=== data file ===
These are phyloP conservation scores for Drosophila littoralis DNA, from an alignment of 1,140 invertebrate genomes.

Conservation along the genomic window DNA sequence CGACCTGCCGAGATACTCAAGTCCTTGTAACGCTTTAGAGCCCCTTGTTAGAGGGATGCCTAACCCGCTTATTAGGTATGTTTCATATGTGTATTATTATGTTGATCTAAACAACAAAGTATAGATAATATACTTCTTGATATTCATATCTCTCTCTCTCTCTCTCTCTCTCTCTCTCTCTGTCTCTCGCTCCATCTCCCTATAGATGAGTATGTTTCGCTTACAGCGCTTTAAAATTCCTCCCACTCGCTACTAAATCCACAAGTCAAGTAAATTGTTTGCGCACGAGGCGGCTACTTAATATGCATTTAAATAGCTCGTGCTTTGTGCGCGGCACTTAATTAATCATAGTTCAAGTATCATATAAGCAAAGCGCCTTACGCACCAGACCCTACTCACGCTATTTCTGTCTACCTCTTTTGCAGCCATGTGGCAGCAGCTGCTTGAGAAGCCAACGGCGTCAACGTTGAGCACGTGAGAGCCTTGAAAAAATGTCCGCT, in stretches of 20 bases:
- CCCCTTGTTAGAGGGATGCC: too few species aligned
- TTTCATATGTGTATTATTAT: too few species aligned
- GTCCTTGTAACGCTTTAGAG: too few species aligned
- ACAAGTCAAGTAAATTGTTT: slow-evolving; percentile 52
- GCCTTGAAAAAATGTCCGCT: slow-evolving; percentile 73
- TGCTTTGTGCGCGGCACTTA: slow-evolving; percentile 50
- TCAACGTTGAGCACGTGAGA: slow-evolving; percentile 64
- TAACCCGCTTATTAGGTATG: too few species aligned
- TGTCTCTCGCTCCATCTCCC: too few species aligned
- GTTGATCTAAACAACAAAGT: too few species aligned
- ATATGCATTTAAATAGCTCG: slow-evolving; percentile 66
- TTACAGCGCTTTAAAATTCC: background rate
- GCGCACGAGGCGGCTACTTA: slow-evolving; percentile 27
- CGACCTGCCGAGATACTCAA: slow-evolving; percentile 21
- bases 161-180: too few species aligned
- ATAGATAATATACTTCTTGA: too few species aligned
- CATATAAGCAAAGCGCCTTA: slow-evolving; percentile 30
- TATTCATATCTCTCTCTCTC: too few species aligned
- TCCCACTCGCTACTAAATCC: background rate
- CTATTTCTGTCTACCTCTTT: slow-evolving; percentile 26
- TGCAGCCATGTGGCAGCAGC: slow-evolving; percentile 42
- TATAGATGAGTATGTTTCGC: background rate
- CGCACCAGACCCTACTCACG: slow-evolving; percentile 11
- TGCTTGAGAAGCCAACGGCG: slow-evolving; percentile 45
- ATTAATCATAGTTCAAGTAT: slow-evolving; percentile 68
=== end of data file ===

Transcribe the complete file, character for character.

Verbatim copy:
These are phyloP conservation scores for Drosophila littoralis DNA, from an alignment of 1,140 invertebrate genomes.

Conservation along the genomic window DNA sequence CGACCTGCCGAGATACTCAAGTCCTTGTAACGCTTTAGAGCCCCTTGTTAGAGGGATGCCTAACCCGCTTATTAGGTATGTTTCATATGTGTATTATTATGTTGATCTAAACAACAAAGTATAGATAATATACTTCTTGATATTCATATCTCTCTCTCTCTCTCTCTCTCTCTCTCTCTCTGTCTCTCGCTCCATCTCCCTATAGATGAGTATGTTTCGCTTACAGCGCTTTAAAATTCCTCCCACTCGCTACTAAATCCACAAGTCAAGTAAATTGTTTGCGCACGAGGCGGCTACTTAATATGCATTTAAATAGCTCGTGCTTTGTGCGCGGCACTTAATTAATCATAGTTCAAGTATCATATAAGCAAAGCGCCTTACGCACCAGACCCTACTCACGCTATTTCTGTCTACCTCTTTTGCAGCCATGTGGCAGCAGCTGCTTGAGAAGCCAACGGCGTCAACGTTGAGCACGTGAGAGCCTTGAAAAAATGTCCGCT, in stretches of 20 bases:
- CCCCTTGTTAGAGGGATGCC: too few species aligned
- TTTCATATGTGTATTATTAT: too few species aligned
- GTCCTTGTAACGCTTTAGAG: too few species aligned
- ACAAGTCAAGTAAATTGTTT: slow-evolving; percentile 52
- GCCTTGAAAAAATGTCCGCT: slow-evolving; percentile 73
- TGCTTTGTGCGCGGCACTTA: slow-evolving; percentile 50
- TCAACGTTGAGCACGTGAGA: slow-evolving; percentile 64
- TAACCCGCTTATTAGGTATG: too few species aligned
- TGTCTCTCGCTCCATCTCCC: too few species aligned
- GTTGATCTAAACAACAAAGT: too few species aligned
- ATATGCATTTAAATAGCTCG: slow-evolving; percentile 66
- TTACAGCGCTTTAAAATTCC: background rate
- GCGCACGAGGCGGCTACTTA: slow-evolving; percentile 27
- CGACCTGCCGAGATACTCAA: slow-evolving; percentile 21
- bases 161-180: too few species aligned
- ATAGATAATATACTTCTTGA: too few species aligned
- CATATAAGCAAAGCGCCTTA: slow-evolving; percentile 30
- TATTCATATCTCTCTCTCTC: too few species aligned
- TCCCACTCGCTACTAAATCC: background rate
- CTATTTCTGTCTACCTCTTT: slow-evolving; percentile 26
- TGCAGCCATGTGGCAGCAGC: slow-evolving; percentile 42
- TATAGATGAGTATGTTTCGC: background rate
- CGCACCAGACCCTACTCACG: slow-evolving; percentile 11
- TGCTTGAGAAGCCAACGGCG: slow-evolving; percentile 45
- ATTAATCATAGTTCAAGTAT: slow-evolving; percentile 68